ATSDR Tribal Programs
Hanford Affected Tribes - American Indian Tribes located down wind and stream from the Hanford Nuclear
Reservation (HNR) are concerned
if their tribal members are affected
by off-site contamination. The Tribes are inter-
ested to learn if tribal members are directly exposed to off-site contamination from the HNR, and if they experience
health effects from exposures. The Tribes are also interested
to learn how off-site contamination affects native food
sources and organic materials used in tribal products such as baskets, mats, and clothing. Under a new funding agreement,
ATSDR is working with seven Northwest Indian Tribes to build tribal environmental health capacity. The tribal environ-
mental health programs will evaluate the impact of environmental contamination from the HNR on the health of tribal
members and will develop culturally appropriate environmental health education materials.
Suquamish Indian Reservation - ATSDR obtained Department of Defense funding for the Tribe to conduct a
subsistence dietary consumption study. This data is being used on other Northwest Indian reservations.
Additional work has been supported by ATSDR for the following sites and tribes: Rayonier Mill (Lower Elwha
Klallam Tribe), Yakama Indian Reservation, Midnite Mine (Spokane Indian Reservation), and Colville Confed-
Hanford Nuclear Reservation Activities
Hanford Health Effects Subcommittee In December 1994, the Citizen's Advisory Committee on Public Health
Service Activities and Research at Department of Energy sites was chartered and subsequently established the Hanford
Health Effects Subcommittee
(HHES). Composition includes representatives
of the Hanford area American
Tribes, affected downwinders, organized labor, affected Columbia River users, scientific and medical experts, as well as
ethnic minorities. The subcommittee has provided ATSDR and CDC with a wide variety of advice and recommenda-
tions concerning Hanford public health activities. Although ATSDR has been unable to secure funding for either program
from the Department
of Energy, the subcommittee has steadfastly maintained its two highest priorities: the implementa-
tion of a medical monitoring program for Hanford downwinders to include a medical evaluation for thyroid and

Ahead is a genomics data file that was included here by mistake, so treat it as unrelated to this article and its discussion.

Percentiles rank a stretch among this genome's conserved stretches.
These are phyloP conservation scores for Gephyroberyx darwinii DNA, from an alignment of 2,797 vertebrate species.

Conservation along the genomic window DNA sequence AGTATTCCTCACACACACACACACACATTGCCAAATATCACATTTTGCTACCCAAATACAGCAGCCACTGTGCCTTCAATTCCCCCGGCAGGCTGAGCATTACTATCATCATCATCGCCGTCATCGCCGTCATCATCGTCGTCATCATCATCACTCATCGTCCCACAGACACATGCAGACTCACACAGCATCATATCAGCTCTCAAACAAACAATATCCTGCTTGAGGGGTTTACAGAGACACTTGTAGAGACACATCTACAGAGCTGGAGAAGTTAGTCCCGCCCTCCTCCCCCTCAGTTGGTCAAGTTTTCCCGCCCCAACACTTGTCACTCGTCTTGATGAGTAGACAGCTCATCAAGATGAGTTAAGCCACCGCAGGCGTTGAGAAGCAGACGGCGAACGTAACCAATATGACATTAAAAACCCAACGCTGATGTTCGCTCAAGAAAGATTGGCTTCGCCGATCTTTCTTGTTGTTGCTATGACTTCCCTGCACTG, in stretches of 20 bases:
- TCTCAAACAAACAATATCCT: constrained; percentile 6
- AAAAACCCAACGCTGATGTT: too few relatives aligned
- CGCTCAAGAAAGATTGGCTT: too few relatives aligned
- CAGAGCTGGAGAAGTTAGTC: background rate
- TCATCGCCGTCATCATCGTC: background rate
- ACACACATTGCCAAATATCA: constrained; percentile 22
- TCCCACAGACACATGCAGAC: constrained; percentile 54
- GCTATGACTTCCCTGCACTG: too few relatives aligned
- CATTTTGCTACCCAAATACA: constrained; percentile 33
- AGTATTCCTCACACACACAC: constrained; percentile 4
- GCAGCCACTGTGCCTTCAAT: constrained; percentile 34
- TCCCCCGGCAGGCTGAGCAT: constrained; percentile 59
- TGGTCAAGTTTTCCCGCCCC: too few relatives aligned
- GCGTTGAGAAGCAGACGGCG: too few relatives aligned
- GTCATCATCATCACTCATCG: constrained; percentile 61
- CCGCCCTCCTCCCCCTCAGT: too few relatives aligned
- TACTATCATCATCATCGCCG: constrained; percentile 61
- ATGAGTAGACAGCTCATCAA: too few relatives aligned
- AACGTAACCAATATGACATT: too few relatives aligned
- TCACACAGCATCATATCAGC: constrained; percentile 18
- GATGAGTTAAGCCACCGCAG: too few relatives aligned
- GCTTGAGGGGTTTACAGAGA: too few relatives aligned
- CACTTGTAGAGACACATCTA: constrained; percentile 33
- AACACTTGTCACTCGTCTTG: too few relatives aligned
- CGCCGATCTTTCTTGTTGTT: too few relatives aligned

parathyroid disease, and the establishment of an iodine-131 exposure subregistry.
Hanford Infant Mortality and Fetal Death Analysis The HHES recommended that ATSDR undertake this study
following unpublished reports of an increased infant mortality rate during 1945 in counties receiving high doses of
iodine-131 from Hanford. This study evaluated the rates of infant mortality and fetal death in eight southeastern Wash-
ington counties during the years 1940 through 1952. Infant and fetal mortality rates were analyzed by geographic region,
of exposure, and maternal and infant risk factors. Study findings suggest
that residence of the mother in a geographic area with relatively high estimated iodine-131 exposure in the year of the
largest iodine-131 releases at Hanford may have resulted in preterm birth.
Hanford Medical Monitoring Program (HMMP) - In 1997, pursuant to a unanimous recommendation from the
HHES and the Hanford American Indian tribes, the Administrator of ATSDR authorized the establishment of a medical
monitoring program for an estimated 14,000 people who lived downwind of the HNR between 1944 and 1951. The
program would target people who, as children, were exposed to sufficient amounts of iodine-131 to be at increased risk
of developing thyroid and parathyroid disease. The program would provide education, periodic medical evaluations for
thyroid and parathyroid conditions, including thyroid cancer, and referral
of positive findings for treatment.
survey of 500 Hanford downwinders showed that 84% would utilize this thyroid examination service if it were available.
The program has been on hold since 1997 due to a lack of funding from the Department of Energy. The HMMP
remains the highest priority activity recommended by the Hanford Health Effects Subcommittee.
Hanford Community Health Project (HCHP) In 1999, ATSDR initiated a program focused on outreach, educa-
tion, and risk communication for people exposed to iodine-131 releases from Hanford, and for their health care provid-
ers. A survey of 500 Hanford downwinders was completed in 2001. Important findings from this survey included:
91% were aware of past releases of iodine-131 from Hanford;
46% felt their health care professional knew little about Hanford health issues;
81% would like more information about radioactive iodine and thyroid disease; and
84% would use a thyroid examination service if it were available free of charge.